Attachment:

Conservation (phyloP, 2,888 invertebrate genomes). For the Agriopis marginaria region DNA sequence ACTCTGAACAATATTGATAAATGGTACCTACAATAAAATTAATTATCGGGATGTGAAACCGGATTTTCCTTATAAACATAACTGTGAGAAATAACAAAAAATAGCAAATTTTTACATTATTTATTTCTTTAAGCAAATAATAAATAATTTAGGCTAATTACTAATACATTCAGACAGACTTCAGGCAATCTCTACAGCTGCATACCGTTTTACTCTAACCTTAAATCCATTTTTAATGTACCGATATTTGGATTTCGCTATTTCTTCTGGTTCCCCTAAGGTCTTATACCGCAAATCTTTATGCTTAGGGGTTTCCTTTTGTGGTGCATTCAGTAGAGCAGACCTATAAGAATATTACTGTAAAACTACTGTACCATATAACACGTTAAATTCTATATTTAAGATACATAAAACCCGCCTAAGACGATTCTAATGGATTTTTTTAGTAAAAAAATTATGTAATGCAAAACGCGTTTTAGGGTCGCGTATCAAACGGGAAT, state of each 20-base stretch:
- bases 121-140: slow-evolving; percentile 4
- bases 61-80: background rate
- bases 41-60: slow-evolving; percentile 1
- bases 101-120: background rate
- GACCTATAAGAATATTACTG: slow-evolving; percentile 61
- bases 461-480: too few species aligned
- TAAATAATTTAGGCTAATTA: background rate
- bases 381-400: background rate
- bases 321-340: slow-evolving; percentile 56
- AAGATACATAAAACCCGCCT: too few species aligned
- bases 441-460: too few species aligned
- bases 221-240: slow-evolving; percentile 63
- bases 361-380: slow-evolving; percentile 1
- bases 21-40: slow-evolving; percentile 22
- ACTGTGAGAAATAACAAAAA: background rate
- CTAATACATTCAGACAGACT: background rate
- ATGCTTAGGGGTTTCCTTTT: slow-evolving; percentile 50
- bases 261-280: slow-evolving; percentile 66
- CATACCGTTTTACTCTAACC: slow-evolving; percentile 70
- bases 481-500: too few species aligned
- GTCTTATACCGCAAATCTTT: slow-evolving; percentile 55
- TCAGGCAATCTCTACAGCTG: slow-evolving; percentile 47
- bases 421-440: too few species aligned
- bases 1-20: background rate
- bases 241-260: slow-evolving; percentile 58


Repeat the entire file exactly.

Conservation (phyloP, 2,888 invertebrate genomes). For the Agriopis marginaria region DNA sequence ACTCTGAACAATATTGATAAATGGTACCTACAATAAAATTAATTATCGGGATGTGAAACCGGATTTTCCTTATAAACATAACTGTGAGAAATAACAAAAAATAGCAAATTTTTACATTATTTATTTCTTTAAGCAAATAATAAATAATTTAGGCTAATTACTAATACATTCAGACAGACTTCAGGCAATCTCTACAGCTGCATACCGTTTTACTCTAACCTTAAATCCATTTTTAATGTACCGATATTTGGATTTCGCTATTTCTTCTGGTTCCCCTAAGGTCTTATACCGCAAATCTTTATGCTTAGGGGTTTCCTTTTGTGGTGCATTCAGTAGAGCAGACCTATAAGAATATTACTGTAAAACTACTGTACCATATAACACGTTAAATTCTATATTTAAGATACATAAAACCCGCCTAAGACGATTCTAATGGATTTTTTTAGTAAAAAAATTATGTAATGCAAAACGCGTTTTAGGGTCGCGTATCAAACGGGAAT, state of each 20-base stretch:
- bases 121-140: slow-evolving; percentile 4
- bases 61-80: background rate
- bases 41-60: slow-evolving; percentile 1
- bases 101-120: background rate
- GACCTATAAGAATATTACTG: slow-evolving; percentile 61
- bases 461-480: too few species aligned
- TAAATAATTTAGGCTAATTA: background rate
- bases 381-400: background rate
- bases 321-340: slow-evolving; percentile 56
- AAGATACATAAAACCCGCCT: too few species aligned
- bases 441-460: too few species aligned
- bases 221-240: slow-evolving; percentile 63
- bases 361-380: slow-evolving; percentile 1
- bases 21-40: slow-evolving; percentile 22
- ACTGTGAGAAATAACAAAAA: background rate
- CTAATACATTCAGACAGACT: background rate
- ATGCTTAGGGGTTTCCTTTT: slow-evolving; percentile 50
- bases 261-280: slow-evolving; percentile 66
- CATACCGTTTTACTCTAACC: slow-evolving; percentile 70
- bases 481-500: too few species aligned
- GTCTTATACCGCAAATCTTT: slow-evolving; percentile 55
- TCAGGCAATCTCTACAGCTG: slow-evolving; percentile 47
- bases 421-440: too few species aligned
- bases 1-20: background rate
- bases 241-260: slow-evolving; percentile 58